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Friday, 3 August, 2001, 10:33 GMT 11:33 UK
Sinn Fein considers peace package
Martin McGuiness goes into the Sinn Fein meeting
Martin McGuiness goes into the Sinn Fein meeting
Sinn Fein and other parties in Northern Ireland are discussing thr British and Irish Governments proposals aimed at rescuing the Good Friday Agreement.

The republican party's executive is meeting in a hotel in Castle Bellingham in the Irish Republic, not far from the border with Northern Ireland.

The other pro-Agreement parties are holding separate meetings with Northern Ireland Secretary John Reid in Belfast.

The package was published on Wednesday, and the parties have been given until Monday to respond to it.

Man silhouetted in front of a fire on an Ealing street
The meetings come hours after a blast, blamed on the Real IRA, rocked west London

It covers all of the four outstanding issues threatening the political process - policing, normalisation, the stability of the institutions and disarmament.

The meetings come hours after a bomb, blamed on dissident republican group Real IRA, exploded in London injuring several people.

Although it has not admitted responsibility, the group, which is strongly opposed to the peace process, is the only one which has attacked Britain in recent years.

Sinn Fein has already hinted that it may find the "take it or leave it" package unacceptable.

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Going into the party's meeting on Friday morning, Newry and Mourne assembly member Conor Murphy criticised the demilitarisation element of the proposals.

Conor Murphy:
Conor Murphy: "My own constituents are not happy with demilitarisation proposals"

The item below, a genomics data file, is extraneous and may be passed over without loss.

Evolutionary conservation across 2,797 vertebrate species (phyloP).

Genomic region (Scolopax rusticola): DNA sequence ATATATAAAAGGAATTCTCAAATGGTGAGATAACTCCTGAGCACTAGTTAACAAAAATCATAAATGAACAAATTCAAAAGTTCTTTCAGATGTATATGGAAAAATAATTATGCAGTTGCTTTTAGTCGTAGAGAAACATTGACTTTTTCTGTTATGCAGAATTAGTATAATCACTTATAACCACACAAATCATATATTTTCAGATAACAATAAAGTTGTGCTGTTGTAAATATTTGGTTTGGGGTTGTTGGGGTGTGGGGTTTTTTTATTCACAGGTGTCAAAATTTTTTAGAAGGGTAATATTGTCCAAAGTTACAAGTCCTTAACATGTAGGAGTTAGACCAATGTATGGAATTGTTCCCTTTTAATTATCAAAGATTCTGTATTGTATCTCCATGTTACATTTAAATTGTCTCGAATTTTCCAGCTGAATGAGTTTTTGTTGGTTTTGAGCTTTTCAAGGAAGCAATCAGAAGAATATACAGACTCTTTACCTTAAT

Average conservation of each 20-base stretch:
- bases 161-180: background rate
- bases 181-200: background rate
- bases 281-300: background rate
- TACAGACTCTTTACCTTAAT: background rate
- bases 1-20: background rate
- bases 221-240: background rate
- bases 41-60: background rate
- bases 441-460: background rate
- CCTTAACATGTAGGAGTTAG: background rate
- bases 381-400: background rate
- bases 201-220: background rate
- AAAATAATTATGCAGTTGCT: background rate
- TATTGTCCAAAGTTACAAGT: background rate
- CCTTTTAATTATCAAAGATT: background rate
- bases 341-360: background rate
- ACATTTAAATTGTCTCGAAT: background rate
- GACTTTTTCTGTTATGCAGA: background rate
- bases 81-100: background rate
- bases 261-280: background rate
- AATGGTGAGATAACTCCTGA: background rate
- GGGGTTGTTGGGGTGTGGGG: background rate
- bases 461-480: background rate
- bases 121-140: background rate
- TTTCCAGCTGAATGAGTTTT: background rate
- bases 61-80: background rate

He said: "There are many aspects to the document. But at first glance I am not impressed by what I see on demilitarisation. It is not what was promised by the government three years ago."

Mr Murphy added that republicans in South Armagh were particularly critical of the proposal that the final decision on the dismantling of installations would rest with the RUC chief constable.

Weapons issue

The other pro-Agreement parties, particularly the Ulster Unionists, are waiting to hear what response the IRA gives to the proposals.

It is unlikely that it will respond with some kind of move on arms if Sinn Fein does not accept the package.

Sir Reg Empey:  Neither optimistic nor pessimistic about breakthrough
Sir Reg Empey: Warning on policing concessions
The document says giving up weapons is an "indispensable" part of the Agreement and must be resolved in a manner acceptable to the decommissioning body.

Northern Ireland Secretary John Reid is meeting an Ulster Unionist delegation as part of a briefing on the proposals.

The parties are expected to ask for clarification on different aspects of the document.

Dr Reid is also expected to show them the implementation plan for further changes to policing.

Before going in, Sir Reg Empey said his party would not make an immediate response to the proposals, but he warned against unnecessary changes to policing.

A lot of "stupidity'' had been talked about policing in recent weeks, he said, and he added that "talk of disbandment of the police reserve is nonsense".

The Alliance Party, SDLP and the Women's Coalition are also due to meet Dr Reid on Friday.

The latest crisis was brought to a head by the resignation of Ulster Unionist leader David Trimble as Northern Ireland first minister, because the IRA had not begun to disarm.

If the parties have not found a resolution by 12 August, the British Government will have to either suspend the assembly or call an assembly election.

UK Prime Minister Tony Blair has urged the parties to look at the proposals carefully.

The BBC's Denis Murray
"Both London and Dublin have asked for measured responses from the parties by Monday"
Shadow Northern Ireland Secretary, Andrew Mackay
"I hope there will be more caution now"

Assembly back

IRA arms breakthrough


Loyalist ceasefire





See also:

01 Aug 01 | Northern Ireland
Explosives found at airport
01 Aug 01 | Northern Ireland
Parties given NI blueprint
26 Jul 01 | Northern Ireland
Unionist MPs end peace plan support
31 Jul 01 | Northern Ireland
Trimble: Arms issue key to future
02 Aug 01 | Northern Ireland
Bush backs NI political package
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